3 Americans freed by Iran land in Germany
By Patrick J. McDonnell and Ramin Mostaghim | Los Angeles Times (Tribune News Service) | Published: January 18, 2016
Three Americans released from Iranian custody as part of a U.S.-Iran prisoner swap arrived Sunday in Europe.
On board a chartered flight that landed in Geneva were Washington Post reporter Jason Rezaian, former U.S. Marine Amir Hekmati and Christian pastor Saeed Abedini.
The three freed Americans later landed at the U.S. Air Force base at Ramstein, Germany, a State Department official said. They will receive medical checks there, and it was not known how long they would remain at the base before continuing their journey. Some family members and Washington Post executives were also present at the base.
The three were released from Iranian custody as part of a prisoner swap with Iran that also saw U.S. authorities pardon or drop charges against seven Iranian nationals accused of violating U.S. sanctions against commercial activity with Iran.
A fourth freed U.S. citizen, Nosratollah Khosravi-Roodsari, apparently was not on the Swiss flight that arrived in Geneva, though it was not immediately clear why.
All four involved in the swap have U.S. and Iranian citizenship.
Diplomats from the United States and Iran worked for more than a year in negotiating the complex prisoner swap, officials said.
A fifth U.S. citizen, Matthew Trevithick, a student and regional researcher who had been studying Farsi in Iran, was released but was not part of the larger prisoner exchange, authorities said. He also left Iran, officials said.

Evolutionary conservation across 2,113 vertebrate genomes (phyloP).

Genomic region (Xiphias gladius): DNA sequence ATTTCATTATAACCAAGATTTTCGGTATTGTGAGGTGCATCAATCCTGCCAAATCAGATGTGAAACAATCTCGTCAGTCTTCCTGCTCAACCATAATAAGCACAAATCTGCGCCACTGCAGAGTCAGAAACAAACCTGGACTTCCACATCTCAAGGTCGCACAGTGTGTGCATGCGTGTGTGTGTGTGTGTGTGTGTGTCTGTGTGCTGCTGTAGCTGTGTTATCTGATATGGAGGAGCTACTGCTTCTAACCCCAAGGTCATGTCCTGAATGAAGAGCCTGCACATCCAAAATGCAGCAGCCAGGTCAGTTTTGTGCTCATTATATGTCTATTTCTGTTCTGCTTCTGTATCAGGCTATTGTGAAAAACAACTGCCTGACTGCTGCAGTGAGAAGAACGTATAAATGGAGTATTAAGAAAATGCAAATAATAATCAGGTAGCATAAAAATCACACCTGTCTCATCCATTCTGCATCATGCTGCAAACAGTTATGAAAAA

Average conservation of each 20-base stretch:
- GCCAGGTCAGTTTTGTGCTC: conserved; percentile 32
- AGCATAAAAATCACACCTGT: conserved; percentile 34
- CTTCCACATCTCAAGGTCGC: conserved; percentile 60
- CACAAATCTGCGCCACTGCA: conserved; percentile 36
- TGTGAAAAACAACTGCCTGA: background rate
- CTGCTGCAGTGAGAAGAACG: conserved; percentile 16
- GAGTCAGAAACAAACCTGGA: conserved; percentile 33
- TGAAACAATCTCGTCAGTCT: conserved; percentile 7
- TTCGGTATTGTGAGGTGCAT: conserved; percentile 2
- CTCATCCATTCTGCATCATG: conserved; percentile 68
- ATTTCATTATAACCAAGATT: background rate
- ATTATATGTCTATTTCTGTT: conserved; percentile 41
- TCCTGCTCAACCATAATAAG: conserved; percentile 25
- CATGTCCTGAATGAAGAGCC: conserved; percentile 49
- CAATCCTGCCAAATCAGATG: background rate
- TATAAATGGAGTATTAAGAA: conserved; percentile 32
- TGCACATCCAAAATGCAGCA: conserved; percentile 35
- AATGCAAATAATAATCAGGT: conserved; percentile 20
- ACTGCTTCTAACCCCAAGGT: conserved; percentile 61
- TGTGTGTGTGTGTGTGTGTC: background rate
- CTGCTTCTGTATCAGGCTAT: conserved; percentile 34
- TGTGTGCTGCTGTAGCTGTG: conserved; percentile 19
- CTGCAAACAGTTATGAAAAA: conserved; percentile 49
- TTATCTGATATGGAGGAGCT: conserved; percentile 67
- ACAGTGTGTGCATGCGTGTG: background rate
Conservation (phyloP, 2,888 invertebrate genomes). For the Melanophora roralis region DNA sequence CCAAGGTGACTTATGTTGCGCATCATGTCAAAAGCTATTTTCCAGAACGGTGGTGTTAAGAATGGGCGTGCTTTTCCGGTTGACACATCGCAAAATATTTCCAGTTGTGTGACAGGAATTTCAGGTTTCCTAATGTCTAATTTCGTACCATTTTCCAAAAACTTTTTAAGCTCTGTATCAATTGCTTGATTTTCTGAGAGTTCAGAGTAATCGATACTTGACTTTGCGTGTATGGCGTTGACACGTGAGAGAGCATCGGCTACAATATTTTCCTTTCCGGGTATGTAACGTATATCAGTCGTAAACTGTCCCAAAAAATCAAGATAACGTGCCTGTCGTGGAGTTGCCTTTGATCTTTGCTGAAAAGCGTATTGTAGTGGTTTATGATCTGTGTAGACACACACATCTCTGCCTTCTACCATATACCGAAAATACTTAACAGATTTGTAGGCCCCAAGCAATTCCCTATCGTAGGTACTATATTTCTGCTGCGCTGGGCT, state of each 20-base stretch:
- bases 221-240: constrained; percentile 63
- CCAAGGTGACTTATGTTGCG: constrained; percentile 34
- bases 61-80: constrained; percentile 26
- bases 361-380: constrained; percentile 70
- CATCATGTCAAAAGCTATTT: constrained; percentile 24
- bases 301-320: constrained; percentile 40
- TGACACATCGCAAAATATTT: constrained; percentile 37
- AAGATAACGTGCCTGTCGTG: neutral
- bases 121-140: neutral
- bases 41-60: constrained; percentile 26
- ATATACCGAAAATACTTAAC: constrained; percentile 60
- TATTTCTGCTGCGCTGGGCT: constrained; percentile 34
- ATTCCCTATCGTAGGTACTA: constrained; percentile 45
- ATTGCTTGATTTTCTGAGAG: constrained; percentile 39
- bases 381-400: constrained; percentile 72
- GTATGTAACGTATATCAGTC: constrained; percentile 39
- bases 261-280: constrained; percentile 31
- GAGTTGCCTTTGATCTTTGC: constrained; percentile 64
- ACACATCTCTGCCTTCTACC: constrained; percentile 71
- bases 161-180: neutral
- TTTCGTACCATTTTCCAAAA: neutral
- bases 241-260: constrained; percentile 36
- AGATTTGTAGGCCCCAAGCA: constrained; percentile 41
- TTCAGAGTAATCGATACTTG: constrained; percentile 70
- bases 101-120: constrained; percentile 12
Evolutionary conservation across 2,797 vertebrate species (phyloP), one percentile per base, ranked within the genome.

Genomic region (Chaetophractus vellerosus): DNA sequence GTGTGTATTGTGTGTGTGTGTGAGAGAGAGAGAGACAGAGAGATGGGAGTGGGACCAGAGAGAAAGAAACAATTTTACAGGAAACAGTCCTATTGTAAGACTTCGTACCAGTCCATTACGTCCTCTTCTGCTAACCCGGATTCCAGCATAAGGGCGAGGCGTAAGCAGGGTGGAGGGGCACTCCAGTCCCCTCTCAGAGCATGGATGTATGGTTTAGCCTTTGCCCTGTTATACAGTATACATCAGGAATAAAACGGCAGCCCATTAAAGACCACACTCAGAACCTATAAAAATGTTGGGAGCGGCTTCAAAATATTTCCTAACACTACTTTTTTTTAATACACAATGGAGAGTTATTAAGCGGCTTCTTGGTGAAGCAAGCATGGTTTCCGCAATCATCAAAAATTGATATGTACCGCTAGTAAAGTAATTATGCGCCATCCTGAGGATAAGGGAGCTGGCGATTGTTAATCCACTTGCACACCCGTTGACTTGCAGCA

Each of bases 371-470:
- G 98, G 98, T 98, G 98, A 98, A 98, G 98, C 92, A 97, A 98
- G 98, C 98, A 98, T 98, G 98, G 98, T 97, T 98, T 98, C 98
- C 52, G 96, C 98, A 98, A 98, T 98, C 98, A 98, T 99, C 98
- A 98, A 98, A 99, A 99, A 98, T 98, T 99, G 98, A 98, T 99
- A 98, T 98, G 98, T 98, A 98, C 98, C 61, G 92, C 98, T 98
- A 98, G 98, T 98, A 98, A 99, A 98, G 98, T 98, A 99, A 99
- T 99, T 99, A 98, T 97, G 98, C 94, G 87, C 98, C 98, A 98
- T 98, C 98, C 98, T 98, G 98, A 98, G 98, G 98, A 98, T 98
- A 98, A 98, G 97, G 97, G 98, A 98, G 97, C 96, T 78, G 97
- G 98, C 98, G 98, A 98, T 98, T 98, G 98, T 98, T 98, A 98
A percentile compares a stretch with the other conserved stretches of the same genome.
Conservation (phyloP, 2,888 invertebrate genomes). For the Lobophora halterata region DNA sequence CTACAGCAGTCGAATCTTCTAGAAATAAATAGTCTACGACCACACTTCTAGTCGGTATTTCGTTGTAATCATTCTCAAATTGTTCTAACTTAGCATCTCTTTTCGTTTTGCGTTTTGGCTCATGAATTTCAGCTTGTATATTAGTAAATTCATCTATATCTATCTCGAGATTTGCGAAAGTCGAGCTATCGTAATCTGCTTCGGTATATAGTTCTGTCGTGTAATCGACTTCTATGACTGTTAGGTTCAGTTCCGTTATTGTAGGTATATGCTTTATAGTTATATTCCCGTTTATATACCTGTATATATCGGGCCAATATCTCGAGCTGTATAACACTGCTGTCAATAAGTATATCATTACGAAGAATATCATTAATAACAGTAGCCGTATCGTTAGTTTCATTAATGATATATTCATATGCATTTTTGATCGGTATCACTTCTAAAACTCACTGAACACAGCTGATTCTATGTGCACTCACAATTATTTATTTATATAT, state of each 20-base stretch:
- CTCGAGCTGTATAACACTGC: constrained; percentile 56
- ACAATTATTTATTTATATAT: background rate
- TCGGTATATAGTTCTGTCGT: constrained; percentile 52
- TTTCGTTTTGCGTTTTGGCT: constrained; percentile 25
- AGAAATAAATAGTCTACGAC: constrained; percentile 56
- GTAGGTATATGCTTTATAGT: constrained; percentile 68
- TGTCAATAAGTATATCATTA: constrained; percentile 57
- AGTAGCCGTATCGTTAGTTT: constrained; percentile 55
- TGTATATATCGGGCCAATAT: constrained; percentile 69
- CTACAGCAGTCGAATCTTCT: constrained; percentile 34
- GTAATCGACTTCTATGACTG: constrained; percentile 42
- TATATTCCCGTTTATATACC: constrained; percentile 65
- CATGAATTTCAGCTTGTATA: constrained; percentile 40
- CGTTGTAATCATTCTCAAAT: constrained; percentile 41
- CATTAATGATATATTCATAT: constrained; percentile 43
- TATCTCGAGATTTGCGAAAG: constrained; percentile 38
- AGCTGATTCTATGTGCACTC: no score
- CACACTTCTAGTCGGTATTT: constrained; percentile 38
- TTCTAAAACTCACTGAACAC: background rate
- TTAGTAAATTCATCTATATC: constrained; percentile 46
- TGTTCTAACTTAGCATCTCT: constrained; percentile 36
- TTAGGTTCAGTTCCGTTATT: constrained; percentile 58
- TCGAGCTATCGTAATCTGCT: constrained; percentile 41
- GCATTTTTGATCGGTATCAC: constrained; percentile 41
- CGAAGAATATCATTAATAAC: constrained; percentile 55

The prisoner exchange was announced on Saturday but U.S. Secretary of State John F. Kerry said various last-minute details delayed the departure from Iran of the Swiss flight that was to take the freed Americans and some family members to Europe. The plane finally left Tehran Sunday.
The prisoner swap was announced on the same day that implementation began of the wide-ranging nuclear deal between Iran and world powers. The deal lifts nuclear-related sanctions against the Islamic Republic in return for constraints on its nuclear program.
Iran will be able to use tens of billions of dollars in previously frozen funds and will also have renewed access to international investments and markets.
However, the U.S. Treasury Department on Sunday imposed new sanctions against “11 entities and individuals,” including a network based in the Middle East and China and another with suspected links to North Korea, for their alleged involvement in Tehran’s ballistic missile program in violation of United Nations resolutions. The ballistic missile sanctions program is separate from the now-lapsed sanctions targeting Iran’s nuclear program.
The Treasury Department’s sanctions, which had been prepared weeks ago but held back until after the four American prisoners in Iran were released, also targeted five Iranian individuals who U.S. officials said had worked to secure ballistic weapon components for Iran.
“Iran’s ballistic missile program poses a significant threat to regional and global security, and it will continue to be subject to international sanctions,” Adam J. Szubin, Treasury’s undersecretary for terrorism and financial intelligence, said in a statement Sunday.
Iran has denied that its missile program violates United Nations resolutions.
(Special correspondent Mostaghim reported from Tehran and staff writer McDonnell from Beirut. Times staff writers Don Lee and Tracy Wilkinson in Washington contributed to this report.)
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